Did judge misjudge his farewell remarks?
By Fergus Shiel
August 17, 2004
It was a retirement speech with a difference - including anecdotal references to a young woman's "splendid bosom". But not everyone at the farewell gathering for County Court judge Thomas Neesham earlier this year was amused by his honour's colourful parting remarks.
Several months on, speculation has emerged in Melbourne legal circles that Judge Neesham's farewell speech has cost him an appointment as a reserve judge - at least for now.
At the time of his retirement in May, it was generally believed that Judge Neesham would be made a reserve judge within a short time.
Bar Council chairman Robin Brett, QC, told the farewell function at the County Court on May 6 that it was expected that his honour would return as a reserve judge after a short break.
Law Institute president Chris Dale said Judge Neesham would not fade away - he'd continue to do his duty as a reserve judge.
Now, legal sources believe the retiring judge's cleavage comments were considered by many as highly inappropriate and have cost him his reserve judge appointment.
So what exactly did Judge Neesham say?
A transcribed copy of his speech reveals his recollection of appearing as counsel for a man seeking a court order to make his wife return to the matrimonial home.
He said he had learnt that no matter how proficient one might become in common law, there were two other branches of law that could not be mastered - the law of nature and the law of Murphy.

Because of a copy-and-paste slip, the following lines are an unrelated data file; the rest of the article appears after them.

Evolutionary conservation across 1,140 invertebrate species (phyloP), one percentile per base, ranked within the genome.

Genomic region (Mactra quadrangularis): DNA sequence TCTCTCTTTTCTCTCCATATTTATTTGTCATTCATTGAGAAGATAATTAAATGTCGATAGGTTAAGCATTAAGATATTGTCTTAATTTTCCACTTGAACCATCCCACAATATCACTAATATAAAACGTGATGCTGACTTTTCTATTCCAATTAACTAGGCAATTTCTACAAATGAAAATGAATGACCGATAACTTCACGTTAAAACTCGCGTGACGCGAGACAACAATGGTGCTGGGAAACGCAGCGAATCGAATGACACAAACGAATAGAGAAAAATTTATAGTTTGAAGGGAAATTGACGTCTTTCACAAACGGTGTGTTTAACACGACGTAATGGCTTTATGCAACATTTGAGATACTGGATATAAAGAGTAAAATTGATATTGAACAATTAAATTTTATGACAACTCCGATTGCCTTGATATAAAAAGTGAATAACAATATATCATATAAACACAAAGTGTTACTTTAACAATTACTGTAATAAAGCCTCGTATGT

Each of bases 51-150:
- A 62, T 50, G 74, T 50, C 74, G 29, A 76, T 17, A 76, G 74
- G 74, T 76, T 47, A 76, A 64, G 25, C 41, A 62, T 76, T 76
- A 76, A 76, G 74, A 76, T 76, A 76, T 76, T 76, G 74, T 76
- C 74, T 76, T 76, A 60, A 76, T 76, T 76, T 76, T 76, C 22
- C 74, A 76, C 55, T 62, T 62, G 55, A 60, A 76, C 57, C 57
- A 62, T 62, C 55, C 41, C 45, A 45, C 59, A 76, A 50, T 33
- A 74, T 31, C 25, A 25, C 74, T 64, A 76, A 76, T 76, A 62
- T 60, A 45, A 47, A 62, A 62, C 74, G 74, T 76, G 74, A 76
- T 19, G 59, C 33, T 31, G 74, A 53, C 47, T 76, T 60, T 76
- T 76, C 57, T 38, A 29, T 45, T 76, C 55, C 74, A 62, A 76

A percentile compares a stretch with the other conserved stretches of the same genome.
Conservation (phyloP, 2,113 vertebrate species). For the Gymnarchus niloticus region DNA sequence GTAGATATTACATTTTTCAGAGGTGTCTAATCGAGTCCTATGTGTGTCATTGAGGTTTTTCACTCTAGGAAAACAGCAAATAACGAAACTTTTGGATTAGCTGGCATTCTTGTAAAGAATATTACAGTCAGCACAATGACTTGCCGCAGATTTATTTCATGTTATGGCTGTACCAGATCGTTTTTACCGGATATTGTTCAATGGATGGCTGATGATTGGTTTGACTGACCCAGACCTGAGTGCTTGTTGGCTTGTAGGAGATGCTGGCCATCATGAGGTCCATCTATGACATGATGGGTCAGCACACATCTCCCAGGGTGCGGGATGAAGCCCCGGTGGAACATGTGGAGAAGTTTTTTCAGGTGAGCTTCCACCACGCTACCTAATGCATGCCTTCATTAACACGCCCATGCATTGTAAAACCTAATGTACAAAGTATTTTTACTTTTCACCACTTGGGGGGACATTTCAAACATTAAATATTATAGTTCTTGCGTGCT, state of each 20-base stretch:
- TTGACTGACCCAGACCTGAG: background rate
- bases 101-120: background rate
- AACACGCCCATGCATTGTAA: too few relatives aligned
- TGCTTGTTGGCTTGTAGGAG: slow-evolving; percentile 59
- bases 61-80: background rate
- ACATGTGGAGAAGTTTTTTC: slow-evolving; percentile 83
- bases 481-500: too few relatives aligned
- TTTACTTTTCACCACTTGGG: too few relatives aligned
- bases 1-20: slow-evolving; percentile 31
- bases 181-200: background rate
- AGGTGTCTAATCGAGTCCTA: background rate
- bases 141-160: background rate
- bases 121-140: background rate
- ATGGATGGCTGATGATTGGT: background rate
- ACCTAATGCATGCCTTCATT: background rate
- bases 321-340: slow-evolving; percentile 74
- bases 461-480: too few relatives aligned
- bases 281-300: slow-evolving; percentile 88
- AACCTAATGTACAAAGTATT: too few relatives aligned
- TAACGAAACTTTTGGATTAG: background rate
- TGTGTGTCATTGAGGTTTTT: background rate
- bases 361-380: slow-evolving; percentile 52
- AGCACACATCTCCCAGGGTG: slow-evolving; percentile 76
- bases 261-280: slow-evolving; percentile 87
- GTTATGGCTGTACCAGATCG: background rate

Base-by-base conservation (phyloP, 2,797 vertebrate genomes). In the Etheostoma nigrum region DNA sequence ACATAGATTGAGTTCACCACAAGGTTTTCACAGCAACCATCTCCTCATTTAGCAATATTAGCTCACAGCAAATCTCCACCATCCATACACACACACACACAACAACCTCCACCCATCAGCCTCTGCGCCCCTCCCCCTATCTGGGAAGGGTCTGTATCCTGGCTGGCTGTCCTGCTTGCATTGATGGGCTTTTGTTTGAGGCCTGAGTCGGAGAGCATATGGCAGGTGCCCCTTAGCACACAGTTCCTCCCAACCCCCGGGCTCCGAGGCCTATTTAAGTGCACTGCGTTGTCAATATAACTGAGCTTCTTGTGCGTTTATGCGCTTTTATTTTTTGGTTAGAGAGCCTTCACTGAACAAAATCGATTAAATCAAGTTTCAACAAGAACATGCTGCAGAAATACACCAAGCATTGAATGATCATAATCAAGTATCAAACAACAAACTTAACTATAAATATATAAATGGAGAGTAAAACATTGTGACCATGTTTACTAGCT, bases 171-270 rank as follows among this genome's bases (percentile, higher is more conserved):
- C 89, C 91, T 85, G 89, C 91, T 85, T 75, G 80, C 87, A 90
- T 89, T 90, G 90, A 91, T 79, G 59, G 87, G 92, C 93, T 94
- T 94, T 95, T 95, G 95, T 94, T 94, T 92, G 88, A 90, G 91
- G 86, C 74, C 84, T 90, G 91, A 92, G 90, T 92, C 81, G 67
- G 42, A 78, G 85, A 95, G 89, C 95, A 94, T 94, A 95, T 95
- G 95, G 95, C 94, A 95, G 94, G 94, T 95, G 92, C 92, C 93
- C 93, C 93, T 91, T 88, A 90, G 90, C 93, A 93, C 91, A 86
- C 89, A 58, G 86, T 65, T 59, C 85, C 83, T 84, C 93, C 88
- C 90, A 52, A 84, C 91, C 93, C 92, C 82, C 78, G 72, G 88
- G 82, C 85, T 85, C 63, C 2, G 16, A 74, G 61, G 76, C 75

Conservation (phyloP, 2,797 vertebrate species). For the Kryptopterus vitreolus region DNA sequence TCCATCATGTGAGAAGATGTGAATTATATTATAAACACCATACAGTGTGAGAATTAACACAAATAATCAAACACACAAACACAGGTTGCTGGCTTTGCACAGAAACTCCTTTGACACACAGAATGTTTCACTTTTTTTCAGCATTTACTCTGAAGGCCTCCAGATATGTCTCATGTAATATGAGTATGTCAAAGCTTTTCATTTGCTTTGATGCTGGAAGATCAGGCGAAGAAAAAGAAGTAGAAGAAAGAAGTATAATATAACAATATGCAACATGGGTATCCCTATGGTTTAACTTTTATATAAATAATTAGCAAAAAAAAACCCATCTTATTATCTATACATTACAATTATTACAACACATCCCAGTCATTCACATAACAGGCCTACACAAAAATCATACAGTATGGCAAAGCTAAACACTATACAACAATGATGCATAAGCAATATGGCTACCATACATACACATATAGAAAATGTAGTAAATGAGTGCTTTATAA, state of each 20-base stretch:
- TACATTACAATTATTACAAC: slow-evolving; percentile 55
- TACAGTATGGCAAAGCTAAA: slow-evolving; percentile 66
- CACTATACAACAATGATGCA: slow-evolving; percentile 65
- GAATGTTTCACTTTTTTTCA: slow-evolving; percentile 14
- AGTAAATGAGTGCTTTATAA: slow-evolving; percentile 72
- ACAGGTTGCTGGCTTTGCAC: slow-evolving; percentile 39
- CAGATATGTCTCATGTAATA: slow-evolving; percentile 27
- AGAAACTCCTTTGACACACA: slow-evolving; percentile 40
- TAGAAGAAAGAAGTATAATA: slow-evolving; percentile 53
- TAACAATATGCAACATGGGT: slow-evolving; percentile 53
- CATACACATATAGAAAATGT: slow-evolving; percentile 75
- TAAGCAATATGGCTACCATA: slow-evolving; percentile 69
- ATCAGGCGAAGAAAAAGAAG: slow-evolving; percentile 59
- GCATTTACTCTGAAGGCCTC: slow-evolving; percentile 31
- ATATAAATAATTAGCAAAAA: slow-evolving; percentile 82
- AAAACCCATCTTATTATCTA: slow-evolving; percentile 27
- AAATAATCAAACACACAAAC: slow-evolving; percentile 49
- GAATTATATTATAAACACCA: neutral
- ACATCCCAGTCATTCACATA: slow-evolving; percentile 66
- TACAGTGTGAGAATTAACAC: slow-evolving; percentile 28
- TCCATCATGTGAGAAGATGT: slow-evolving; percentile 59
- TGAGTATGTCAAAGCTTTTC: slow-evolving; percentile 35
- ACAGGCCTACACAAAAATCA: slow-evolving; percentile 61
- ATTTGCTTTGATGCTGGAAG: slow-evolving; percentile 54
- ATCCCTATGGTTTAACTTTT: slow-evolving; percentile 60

"It was a summer's day. The respondent wife was young. She wore a light summer dress with a deep decolletage. She was splendidly endowed," Judge Neesham recalled.
"As she ascended the steps of the witness box, his honour's eyes could not pull themselves away from that endowment.
"She took the oath. I do not think his honour was watching the Bible as she did so.
"She spoke of her husband's wickedness. She was visibly distressed. In her distress that splendid bosom heaved. I defy any advocate to compete with that.
Judge Neesham made the remarks in front of barristers, solicitors, law officials, including Solicitor-General Pamela Tate, SC, representing Attorney-General Rob Hulls.
One legal figure said many at the gathering had viewed his remarks as "inappropriate, to say the least". But others doubted whether the speech had cost him the reserve judge appointment, with one saying there was "no sharp intake of breath" and that both sexes had laughed.
All Mr Hulls' spokeswoman is saying is that the legal veteran has not been made a reserve judge "at this stage".
The former judge, who was lauded at his farewell for overseeing a board of inquiry into Victoria Police in the 1980s, grew up in England and has a property on French Island.
Before his 20 years as a County Court judge, he earned a reputation for impeccable fairness as a prosecutor.
Attempts to contact the former judge for comment were unsuccessful.